Los Lunas Silvery Minnow Refugium
The Los Lunas Silvery Minnow Refugium demonstrates a high degree of achievement. It will assist the New Mexico Interstate Stream Commission (NMISC) in meeting the requirements of the U.S. Fish and Wildlife Service's 2003 Biological Opinion: to spawn and propagate the Rio Grande silvery minnow (Hybognathus amarus) (RGSM), which was listed as endangered by U.S. Fish and Wildlife Service in 1994 (and was also listed by New Mexico, Texas, and the Republic of Mexico). The RGSM is endangered due to the loss of floodplain spawning habitat, barriers to migration, pollution, the introduction of non-native species, and the over-allocation of water (which can dewater the Rio Grande during the dry Summer months).
The U.S. Fish and Wildlife Service's 2003 Biological Opinion required the construction of two new refugia to spawn and propagate the silvery minnow. The design and construction of both refugia were funded by NMISC. The first refugium (also designed by HDR) was given to the City of Albuquerque BioPark. The second, the Los Lunas Silvery Minnow Refugium, is operated by the NMISC and will be a key component of RGSM recovery efforts.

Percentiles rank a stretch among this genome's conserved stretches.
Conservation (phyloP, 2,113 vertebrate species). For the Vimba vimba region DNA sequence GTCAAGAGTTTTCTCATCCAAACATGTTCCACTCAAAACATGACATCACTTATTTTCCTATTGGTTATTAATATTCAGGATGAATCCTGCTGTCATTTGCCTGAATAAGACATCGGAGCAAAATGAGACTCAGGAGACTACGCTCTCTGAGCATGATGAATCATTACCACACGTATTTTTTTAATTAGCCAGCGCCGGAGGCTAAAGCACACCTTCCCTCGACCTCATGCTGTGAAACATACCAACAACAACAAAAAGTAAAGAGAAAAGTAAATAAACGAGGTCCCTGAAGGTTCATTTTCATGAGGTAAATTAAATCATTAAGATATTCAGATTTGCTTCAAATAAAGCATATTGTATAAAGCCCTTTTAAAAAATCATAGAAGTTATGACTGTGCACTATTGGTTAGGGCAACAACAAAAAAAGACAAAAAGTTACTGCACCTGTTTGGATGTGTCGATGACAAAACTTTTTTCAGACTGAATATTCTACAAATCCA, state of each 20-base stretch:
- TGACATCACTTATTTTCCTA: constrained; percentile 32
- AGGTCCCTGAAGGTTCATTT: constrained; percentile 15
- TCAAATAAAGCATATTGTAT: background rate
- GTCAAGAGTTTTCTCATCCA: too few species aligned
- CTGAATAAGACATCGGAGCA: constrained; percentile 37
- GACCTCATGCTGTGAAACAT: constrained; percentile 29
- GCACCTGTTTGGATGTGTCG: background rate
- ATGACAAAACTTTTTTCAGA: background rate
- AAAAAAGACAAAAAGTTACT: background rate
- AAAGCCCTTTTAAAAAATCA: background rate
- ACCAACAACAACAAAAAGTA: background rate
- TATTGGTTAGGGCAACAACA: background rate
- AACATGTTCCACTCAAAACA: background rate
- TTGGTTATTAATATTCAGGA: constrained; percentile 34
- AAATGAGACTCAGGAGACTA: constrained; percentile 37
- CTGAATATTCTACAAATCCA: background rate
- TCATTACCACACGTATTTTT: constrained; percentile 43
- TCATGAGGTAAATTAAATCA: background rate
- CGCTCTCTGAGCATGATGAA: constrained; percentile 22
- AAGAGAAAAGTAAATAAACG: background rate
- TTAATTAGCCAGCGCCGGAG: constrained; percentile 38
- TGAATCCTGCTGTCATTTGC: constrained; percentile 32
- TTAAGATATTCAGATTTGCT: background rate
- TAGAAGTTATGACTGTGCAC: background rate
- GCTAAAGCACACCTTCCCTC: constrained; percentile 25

NMISC selected HDR to design the refugium on a 2.5-acre site at the Los Lunas Hospital and Training School campus in the Village of Los Lunas, New Mexico.
The Refugium demonstrates a high degree of innovation. It minimizes genetic drift, inbreeding, and domestication; mimics the natural hydrograph (water flow, velocity, depth, quality, and turbidity); and provides available habitats for different life stages that have occurred historically in the Rio Grande (overbank areas, islands with vegetation, off-channel areas, etc.). It will allow for the maximum beneficial use of Rio Grande water to all facets of our community.
The refugium has a unique sustainability component incorporated into the design. Due to severe water right limitations, the project has a 99.5% recirculation flow (1800 gpm) requirement. Of the 0.5 percent make up flow (9 gpm), only evaporative losses are consumptive while any additional water discharged from the system is given a return flow credit as it returns into an infiltration gallery designed on site.
HDR provided post-construction support services for the operation of this unique facility.
- 2008 - Engineering Design, Best of 2008 New Mexico Awards, Southwest Contractor
- 2008 - Small Project in the Nation, Best of the Best Awards, McGraw Hill Construction
- 2008 - Environmental Category, Engineering Excellence Awards, American Council of Engineering Companies New Mexico